department's Office of Educational Technology. The new plan,
      expected to be released at the end of September, will continue the
      shift from counting the number of computers in each classroom to
      improving student achievement with technology, Patrick said. With
      the passage in 2001 of the No Child Left Behind Act (NCLB), the Bush
      administration has changed the way technology is funded by the
      federal government, Patrick said, by pairing ed-tech funding with
      specific educational goals, such as improving assessment, increasing
      literacy, and providing professional development to under-trained
      teachers. (eSchool News)


      Skilled Labor in High Demand: Employers Lament Declining Ranks of
      Capable Workers

      NATIONAL – David L. Hurley is eager to hire new workers at his
      Florida surveying company and isn't asking for much: Only a dozen or
      so people with enough basic math to learn the software he uses to
      make blueprints, and enough basic sense to show up on time. But
      after weeks of want ads and recruiting, he has drawn a conclusion:
      The workers aren't out there. Whether it is in expanding areas like
      health care or in the beleaguered manufacturing sector, employers
      say that once they are ready to add to their payrolls, it is often
      so difficult to find capable workers that positions are left
      unfilled. Those who have the required skills typically already have
      jobs, said representatives in a number of industries, while those
      who are available often aren't qualified. (Washington Post)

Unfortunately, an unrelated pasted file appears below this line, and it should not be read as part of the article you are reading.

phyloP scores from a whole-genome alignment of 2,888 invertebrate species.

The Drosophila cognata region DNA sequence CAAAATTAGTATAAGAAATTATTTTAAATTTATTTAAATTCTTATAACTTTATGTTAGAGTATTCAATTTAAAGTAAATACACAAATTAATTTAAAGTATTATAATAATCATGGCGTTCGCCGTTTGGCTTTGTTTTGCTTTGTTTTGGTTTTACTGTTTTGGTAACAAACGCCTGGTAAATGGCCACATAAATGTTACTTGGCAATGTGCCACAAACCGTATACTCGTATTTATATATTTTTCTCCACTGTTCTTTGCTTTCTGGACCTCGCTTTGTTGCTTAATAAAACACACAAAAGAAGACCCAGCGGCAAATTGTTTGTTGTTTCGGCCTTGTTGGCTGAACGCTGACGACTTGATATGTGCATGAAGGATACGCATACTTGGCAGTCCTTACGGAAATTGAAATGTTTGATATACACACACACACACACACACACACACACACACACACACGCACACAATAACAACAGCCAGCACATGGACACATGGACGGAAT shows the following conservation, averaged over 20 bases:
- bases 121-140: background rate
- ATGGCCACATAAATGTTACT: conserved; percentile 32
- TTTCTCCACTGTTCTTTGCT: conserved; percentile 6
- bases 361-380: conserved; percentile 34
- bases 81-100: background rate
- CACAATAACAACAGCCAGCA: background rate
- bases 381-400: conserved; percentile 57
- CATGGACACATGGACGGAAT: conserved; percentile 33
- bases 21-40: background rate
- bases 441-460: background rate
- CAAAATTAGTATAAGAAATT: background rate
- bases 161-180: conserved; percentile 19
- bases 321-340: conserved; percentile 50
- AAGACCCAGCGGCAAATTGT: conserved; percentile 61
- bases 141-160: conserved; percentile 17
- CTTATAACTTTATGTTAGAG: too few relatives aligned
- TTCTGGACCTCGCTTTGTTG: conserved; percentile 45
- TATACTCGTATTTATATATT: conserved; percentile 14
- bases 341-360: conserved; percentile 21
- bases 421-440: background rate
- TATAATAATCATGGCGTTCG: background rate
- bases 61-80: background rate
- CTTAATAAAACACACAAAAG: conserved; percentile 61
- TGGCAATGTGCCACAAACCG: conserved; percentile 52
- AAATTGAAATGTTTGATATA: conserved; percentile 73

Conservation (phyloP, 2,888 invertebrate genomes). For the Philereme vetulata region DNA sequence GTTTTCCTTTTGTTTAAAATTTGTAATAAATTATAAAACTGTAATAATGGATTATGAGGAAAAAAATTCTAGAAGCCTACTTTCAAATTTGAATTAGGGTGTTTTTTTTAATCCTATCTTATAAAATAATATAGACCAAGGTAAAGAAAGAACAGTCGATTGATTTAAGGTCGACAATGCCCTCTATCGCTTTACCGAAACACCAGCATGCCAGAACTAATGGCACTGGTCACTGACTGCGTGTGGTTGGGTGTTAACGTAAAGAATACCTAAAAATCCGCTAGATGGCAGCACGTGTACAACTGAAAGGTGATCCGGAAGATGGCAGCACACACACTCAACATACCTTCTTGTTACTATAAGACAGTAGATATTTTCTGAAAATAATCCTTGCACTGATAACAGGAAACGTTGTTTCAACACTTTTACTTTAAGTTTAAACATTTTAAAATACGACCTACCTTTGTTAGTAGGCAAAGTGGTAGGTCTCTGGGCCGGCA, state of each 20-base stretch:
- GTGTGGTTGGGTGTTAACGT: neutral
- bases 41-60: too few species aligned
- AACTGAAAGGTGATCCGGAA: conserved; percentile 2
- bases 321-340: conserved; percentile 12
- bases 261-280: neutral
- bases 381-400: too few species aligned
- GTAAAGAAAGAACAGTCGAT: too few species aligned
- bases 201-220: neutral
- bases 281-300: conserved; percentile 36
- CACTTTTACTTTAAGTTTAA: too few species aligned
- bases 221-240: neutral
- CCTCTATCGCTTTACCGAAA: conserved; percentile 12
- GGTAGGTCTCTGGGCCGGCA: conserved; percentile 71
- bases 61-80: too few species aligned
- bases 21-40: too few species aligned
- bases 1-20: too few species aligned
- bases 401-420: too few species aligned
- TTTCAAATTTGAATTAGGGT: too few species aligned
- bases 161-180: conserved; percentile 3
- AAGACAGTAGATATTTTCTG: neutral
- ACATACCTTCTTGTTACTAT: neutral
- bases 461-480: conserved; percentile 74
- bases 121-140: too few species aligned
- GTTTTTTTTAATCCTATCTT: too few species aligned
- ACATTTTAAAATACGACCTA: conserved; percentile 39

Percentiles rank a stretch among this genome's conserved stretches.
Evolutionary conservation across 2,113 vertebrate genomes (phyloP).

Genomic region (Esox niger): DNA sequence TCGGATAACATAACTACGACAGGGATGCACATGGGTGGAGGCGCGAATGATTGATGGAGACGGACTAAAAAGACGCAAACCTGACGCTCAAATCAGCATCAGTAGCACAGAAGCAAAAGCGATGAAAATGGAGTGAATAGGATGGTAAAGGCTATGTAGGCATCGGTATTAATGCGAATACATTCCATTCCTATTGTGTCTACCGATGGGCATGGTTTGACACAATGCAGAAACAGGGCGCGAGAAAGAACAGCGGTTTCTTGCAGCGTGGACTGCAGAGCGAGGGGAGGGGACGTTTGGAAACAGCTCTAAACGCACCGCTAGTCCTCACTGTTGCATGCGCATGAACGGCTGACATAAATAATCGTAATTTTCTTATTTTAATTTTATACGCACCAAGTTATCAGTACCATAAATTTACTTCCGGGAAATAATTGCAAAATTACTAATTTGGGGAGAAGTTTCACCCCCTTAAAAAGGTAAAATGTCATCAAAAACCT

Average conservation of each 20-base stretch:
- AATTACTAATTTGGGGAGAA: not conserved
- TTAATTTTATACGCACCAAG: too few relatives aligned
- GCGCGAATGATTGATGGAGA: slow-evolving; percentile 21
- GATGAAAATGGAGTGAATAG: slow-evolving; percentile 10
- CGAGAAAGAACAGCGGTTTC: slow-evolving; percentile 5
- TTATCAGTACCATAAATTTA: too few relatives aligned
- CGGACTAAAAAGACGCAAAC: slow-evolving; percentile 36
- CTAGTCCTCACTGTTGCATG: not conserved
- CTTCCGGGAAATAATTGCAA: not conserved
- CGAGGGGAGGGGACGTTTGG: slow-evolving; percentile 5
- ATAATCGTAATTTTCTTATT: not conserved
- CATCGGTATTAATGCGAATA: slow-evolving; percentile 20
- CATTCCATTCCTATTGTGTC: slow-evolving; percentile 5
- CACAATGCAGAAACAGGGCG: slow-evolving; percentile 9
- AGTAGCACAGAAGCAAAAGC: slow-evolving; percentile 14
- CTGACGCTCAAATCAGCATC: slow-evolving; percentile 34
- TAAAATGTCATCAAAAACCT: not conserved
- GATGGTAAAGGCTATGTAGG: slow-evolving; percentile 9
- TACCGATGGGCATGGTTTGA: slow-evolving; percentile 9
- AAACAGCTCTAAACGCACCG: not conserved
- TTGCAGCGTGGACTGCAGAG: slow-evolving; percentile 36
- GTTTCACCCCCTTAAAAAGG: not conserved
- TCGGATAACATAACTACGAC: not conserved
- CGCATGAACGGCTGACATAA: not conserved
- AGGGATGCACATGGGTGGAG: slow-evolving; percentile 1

Student Retention and Graduation: Facing the Truth, Living with the

      WASHINGTON, DC – Our nation has the tools to improve the
      retention and graduation rates of low-income students according to a
      new report just released by The Pell Institute for the Study of
      Opportunity in Higher Education. The report, Student Retention and
      Graduation: Facing the Truth, Living with the Consequences, by
      Vincent Tinto, Distinguished University Professor at Syracuse
      University, challenges colleges, the federal government, and states
      to implement strategies that will seriously improve the academic
      performance of students from low-income families. The report, which
      provides a broad survey of what is known about why students leave
      college before completing a program of study, closely examines who
      goes to college and who graduates from college. The report also
      explores graduation rates based on family income and documents the
      dramatic consequences that many students encounter when they choose
      to drop out of college. (The Pell Institute for the Study of
      Opportunity in Higher Education)